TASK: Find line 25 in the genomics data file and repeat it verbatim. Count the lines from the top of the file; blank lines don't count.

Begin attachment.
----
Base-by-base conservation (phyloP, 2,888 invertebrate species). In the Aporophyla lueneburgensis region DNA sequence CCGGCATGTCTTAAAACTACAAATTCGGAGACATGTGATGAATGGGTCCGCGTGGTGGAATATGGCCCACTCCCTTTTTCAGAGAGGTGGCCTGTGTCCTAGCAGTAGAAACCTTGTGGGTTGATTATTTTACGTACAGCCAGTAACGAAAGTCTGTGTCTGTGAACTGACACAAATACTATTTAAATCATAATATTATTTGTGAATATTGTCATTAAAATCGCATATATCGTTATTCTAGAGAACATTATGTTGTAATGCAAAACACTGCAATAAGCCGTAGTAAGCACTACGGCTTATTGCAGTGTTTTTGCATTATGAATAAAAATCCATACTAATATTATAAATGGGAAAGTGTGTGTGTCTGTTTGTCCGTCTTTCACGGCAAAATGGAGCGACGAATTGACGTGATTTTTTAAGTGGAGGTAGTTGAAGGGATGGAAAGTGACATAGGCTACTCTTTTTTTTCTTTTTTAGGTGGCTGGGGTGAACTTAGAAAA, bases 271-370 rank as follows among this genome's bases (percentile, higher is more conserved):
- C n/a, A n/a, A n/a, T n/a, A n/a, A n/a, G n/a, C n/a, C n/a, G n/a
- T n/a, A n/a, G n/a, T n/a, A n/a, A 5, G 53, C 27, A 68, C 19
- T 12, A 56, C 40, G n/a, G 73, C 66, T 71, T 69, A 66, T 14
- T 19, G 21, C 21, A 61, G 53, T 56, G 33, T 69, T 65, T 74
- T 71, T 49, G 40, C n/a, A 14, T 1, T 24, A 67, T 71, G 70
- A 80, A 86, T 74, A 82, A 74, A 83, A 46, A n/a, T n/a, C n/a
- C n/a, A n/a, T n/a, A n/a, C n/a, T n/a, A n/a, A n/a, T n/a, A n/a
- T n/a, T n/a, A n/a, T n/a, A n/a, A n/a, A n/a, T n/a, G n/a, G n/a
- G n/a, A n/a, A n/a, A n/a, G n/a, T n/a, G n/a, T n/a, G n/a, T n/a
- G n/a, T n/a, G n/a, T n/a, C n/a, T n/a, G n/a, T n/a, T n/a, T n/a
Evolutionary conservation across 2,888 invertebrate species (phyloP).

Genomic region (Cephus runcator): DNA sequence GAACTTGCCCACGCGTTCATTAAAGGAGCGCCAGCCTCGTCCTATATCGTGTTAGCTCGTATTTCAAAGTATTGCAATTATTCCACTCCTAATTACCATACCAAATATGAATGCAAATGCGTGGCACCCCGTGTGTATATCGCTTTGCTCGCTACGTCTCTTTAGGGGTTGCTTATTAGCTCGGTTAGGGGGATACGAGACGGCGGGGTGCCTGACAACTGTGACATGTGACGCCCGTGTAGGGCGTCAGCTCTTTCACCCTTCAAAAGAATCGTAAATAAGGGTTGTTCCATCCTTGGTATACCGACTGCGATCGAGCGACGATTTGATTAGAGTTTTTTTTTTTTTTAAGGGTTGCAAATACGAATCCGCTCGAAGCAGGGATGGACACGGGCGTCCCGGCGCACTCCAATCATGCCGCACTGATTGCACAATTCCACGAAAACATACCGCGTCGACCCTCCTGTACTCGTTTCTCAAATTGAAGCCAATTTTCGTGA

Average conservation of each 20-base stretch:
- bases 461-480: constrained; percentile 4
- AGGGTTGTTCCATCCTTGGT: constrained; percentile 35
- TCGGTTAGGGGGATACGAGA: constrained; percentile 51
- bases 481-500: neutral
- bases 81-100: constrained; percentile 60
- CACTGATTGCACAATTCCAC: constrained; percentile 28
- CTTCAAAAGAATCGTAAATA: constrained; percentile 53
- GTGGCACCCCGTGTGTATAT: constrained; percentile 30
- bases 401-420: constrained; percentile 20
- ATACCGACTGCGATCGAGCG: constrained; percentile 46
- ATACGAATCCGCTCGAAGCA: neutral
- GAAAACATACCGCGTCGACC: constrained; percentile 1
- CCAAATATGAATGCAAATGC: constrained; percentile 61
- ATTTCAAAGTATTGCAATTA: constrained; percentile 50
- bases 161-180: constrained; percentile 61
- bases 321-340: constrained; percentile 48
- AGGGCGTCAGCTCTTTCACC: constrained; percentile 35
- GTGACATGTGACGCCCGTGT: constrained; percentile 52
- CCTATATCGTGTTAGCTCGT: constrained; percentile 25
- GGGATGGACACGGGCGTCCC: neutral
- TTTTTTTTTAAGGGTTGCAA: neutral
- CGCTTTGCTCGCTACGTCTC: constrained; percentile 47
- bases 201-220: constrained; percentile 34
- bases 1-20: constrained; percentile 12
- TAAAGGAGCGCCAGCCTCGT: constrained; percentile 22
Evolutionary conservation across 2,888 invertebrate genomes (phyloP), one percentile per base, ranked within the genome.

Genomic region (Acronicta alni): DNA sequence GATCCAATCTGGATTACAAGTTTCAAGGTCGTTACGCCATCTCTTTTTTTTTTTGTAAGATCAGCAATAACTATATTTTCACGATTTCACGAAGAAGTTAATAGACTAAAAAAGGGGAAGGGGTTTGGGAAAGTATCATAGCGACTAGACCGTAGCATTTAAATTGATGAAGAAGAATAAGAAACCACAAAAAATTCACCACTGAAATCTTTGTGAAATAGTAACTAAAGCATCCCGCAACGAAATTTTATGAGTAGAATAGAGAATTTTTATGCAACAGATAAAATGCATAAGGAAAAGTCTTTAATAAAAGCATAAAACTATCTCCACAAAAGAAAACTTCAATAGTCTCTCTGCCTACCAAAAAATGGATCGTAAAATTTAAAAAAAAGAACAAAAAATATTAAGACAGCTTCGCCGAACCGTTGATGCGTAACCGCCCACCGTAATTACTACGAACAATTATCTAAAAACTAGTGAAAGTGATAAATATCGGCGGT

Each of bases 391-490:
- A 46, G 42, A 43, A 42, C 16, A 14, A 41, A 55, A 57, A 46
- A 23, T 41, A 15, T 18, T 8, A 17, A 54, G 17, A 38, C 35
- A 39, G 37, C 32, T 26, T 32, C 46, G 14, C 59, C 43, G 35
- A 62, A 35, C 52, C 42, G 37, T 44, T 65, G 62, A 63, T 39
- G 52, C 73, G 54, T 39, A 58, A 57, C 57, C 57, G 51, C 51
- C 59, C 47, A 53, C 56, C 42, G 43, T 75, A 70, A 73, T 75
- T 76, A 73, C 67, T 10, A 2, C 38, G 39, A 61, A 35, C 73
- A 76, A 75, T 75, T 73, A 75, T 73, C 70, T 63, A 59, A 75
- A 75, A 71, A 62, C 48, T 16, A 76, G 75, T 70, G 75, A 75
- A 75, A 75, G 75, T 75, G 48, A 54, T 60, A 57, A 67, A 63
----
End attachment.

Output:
- ATACGAATCCGCTCGAAGCA: neutral